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    Break Out the Baklava! A Victory for Love and Equality Over 2700 Years in the Making

    By John Lewis and Stuart Gaffney–

    There was Philolaus & Diocles, Achilles & Patroclus, Alexander the Great & Hephaestion—and the Sacred Band of Thebes, the elite 4th century BCE army troop of 150 pairs of male lovers. And, of course, Sappho from Lesbos, who wrote countless lines of poetry about her love for women. The list goes on and on, and indeed the ancient Greek ideal of same-sex love helped inspire the start of the modern LGBTIQ movement, which began in Berlin, Germany, in the late 19th and early 20th centuries. 

    Now, finally, the freedom of LGBTQ+ people to marry the person they love came home to Greece three weeks ago, when the nation became the 37th in the world with marriage equality. It was a victory for love and equality over 2,700 years in the making.

    Attainment of marriage equality in Greece was also particularly significant because it marked the first time that an Orthodox Christian nation embraced the freedom to marry. Greek Prime Minister Kyriakos Mitsotakis of the center-right New Democracy party, who engineered passage of the legislation, declared last month that there should be no “‘second-class’ citizens and certainly no ‘children of a lesser God.'” He also reminded opposition church leaders of the fact that marriage equality had been “already implemented in 36 countries across five continents without apparent harm to social cohesion or government harmony.”

    A coalition of parliamentarians from the ruling center-right and opposition left came together to pass the legislation by a decisive 176–76 vote. And in another sign of progress for the Greek LGBTIQ community, the main opposition party Syriza is, in fact, led by the openly gay Greek American Stefanos Kasselakis. The photogenic Kasselakis and his husband American Tyler McBeth became instant Greek celebrities when Kasselakis out of the blue skyrocketed to leadership of his party last fall.

    The marriage equality bill also advances the rights of same-sex parents, providing that married same-sex spouses automatically have legal recognition as parents of children they adopt or to which one of them gives birth. Prime Minister Mitsotakis proclaimed during the legislative debate that “[p]eople who have been invisible will finally be made visible around us, and with them, many children will finally find their rightful place.”

    Yet more work remains to be done because the new law stops short of full equality. The law does not extend to same-sex couples the right to use surrogacy or other means of assisted reproduction that remain exclusively available to heterosexual married and unmarried couples and single women who cannot bear children for health reasons. Nor does the law provide transgender parents the ability to change their names and genders on their children’s birth certificates. Still, Stella Belia of Rainbow Families declared the new legislation “a major victory that we’ve been fighting for for years.”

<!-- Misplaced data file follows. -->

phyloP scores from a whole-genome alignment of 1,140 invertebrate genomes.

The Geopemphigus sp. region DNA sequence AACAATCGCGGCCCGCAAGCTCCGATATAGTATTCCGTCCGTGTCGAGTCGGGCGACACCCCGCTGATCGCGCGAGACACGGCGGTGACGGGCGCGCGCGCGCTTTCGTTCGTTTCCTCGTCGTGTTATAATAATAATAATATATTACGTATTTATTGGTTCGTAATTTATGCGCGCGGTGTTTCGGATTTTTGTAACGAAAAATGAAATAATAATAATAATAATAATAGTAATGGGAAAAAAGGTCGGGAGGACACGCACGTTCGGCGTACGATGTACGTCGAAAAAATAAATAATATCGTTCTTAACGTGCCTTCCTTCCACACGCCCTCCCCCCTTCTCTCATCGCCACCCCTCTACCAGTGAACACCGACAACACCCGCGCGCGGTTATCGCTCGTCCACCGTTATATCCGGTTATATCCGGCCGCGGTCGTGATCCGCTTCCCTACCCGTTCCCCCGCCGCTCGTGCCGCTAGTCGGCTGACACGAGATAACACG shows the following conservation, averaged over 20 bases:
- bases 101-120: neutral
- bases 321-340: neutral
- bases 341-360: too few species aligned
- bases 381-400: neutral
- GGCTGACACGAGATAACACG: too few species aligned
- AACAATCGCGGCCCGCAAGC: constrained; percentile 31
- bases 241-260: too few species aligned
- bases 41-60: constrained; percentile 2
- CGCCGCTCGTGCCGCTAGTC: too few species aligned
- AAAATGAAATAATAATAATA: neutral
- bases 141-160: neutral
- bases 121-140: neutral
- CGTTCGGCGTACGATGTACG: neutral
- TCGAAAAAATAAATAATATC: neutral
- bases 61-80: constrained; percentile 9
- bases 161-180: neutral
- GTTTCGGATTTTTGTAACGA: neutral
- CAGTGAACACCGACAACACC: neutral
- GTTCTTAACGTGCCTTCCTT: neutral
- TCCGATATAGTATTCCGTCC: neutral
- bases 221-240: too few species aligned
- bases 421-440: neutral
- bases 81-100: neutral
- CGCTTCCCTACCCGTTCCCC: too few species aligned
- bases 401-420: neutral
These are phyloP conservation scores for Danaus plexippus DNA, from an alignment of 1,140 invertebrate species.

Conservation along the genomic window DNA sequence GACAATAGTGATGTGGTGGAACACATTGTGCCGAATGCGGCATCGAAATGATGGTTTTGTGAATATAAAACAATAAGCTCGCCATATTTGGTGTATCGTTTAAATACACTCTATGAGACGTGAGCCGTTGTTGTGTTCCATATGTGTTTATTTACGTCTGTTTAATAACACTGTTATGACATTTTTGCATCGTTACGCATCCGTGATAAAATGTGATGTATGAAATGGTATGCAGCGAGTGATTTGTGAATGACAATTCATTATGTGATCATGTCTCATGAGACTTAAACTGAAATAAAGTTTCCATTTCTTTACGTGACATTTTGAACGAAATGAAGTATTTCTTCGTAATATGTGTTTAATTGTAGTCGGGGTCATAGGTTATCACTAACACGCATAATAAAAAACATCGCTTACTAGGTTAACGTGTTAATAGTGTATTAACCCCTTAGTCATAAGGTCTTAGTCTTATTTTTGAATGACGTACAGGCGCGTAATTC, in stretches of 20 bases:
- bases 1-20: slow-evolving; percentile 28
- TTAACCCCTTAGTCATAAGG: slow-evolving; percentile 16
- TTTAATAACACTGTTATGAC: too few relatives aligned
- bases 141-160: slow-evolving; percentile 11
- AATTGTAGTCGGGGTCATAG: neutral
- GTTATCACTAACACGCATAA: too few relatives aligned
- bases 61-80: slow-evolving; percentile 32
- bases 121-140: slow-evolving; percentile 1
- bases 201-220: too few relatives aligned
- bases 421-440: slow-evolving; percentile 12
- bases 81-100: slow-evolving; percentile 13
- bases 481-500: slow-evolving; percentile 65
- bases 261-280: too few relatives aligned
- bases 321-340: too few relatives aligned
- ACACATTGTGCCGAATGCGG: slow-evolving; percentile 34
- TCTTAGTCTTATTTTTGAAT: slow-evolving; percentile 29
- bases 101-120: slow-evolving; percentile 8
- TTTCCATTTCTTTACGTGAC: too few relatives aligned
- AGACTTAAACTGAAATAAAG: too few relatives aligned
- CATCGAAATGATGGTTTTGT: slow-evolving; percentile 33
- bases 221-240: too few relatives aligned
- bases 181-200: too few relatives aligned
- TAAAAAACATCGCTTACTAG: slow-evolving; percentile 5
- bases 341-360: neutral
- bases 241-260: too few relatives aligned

Greece also became the first county in Southeast Europe to achieve marriage equality. It’s fitting that while celebrations broke out in Athens, LGBTIQ couples over 1,700 miles to the north in Tartu, Estonia, had become the first to wed in a former Soviet republic two weeks before. The Northeast European country Estonia, which borders Russia, made history of its own last summer when it passed marriage equality legislation that took effect at the beginning of this year.

    As soon as the news broke about the Greek victory, a close friend of ours emailed us in whimsical jubilance: “Break out the Baklava!” Her message had special meaning to us because, at our 2008 wedding, instead of a traditional wedding cake we celebrated with baklava. Just before the Greek marriage equality victory, Netflix by fortuity premiered Alexander: The Making of a God, featuring a steamy kiss scene between the disrobed Alexander and Hephaestion. Now modern-day Alexanders and Hephaestions in Greece can legally wed and break out the baklava in celebration.

    John Lewis and Stuart Gaffney, together for over three decades, were plaintiffs in the California case for equal marriage rights decided by the California Supreme Court in 2008. Their leadership in the grassroots organization Marriage Equality USA contributed in 2015 to making same-sex marriage legal nationwide.

    6/26 and Beyond
    Published on March 7, 2024